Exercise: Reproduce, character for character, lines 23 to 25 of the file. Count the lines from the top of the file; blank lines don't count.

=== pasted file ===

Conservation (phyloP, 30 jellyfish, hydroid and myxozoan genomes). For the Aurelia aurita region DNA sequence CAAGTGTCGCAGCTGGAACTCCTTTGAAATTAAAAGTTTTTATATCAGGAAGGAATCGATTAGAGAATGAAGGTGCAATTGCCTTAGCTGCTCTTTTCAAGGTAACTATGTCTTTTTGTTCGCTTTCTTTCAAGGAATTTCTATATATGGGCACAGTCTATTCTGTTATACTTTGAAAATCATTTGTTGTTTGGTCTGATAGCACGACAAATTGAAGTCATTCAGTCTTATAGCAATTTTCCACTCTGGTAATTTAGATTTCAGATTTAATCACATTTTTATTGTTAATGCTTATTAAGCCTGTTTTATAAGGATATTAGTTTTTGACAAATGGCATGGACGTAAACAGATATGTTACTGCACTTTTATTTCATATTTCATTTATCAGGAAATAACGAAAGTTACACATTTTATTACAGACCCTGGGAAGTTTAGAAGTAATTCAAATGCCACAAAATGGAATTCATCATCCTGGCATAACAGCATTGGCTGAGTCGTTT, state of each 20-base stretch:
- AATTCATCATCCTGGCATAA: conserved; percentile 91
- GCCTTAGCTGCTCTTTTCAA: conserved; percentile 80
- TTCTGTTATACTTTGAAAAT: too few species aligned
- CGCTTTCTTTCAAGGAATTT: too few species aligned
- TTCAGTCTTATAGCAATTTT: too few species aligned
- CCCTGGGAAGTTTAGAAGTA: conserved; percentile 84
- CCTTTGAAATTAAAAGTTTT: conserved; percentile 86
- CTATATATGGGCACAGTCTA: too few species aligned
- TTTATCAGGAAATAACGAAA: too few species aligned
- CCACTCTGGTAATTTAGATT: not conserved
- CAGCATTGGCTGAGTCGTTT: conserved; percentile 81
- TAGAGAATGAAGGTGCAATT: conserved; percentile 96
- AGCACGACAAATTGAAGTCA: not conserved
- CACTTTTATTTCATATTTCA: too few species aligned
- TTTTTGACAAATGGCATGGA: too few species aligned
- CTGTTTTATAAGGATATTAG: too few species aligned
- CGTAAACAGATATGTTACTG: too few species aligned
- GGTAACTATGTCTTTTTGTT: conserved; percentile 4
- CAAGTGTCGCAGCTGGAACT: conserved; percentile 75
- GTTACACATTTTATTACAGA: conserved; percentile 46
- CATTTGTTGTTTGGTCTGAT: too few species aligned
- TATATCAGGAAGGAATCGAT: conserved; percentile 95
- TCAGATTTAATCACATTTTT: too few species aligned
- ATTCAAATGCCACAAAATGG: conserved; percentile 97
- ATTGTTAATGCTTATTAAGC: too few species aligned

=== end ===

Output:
- TATATCAGGAAGGAATCGAT: conserved; percentile 95
- TCAGATTTAATCACATTTTT: too few species aligned
- ATTCAAATGCCACAAAATGG: conserved; percentile 97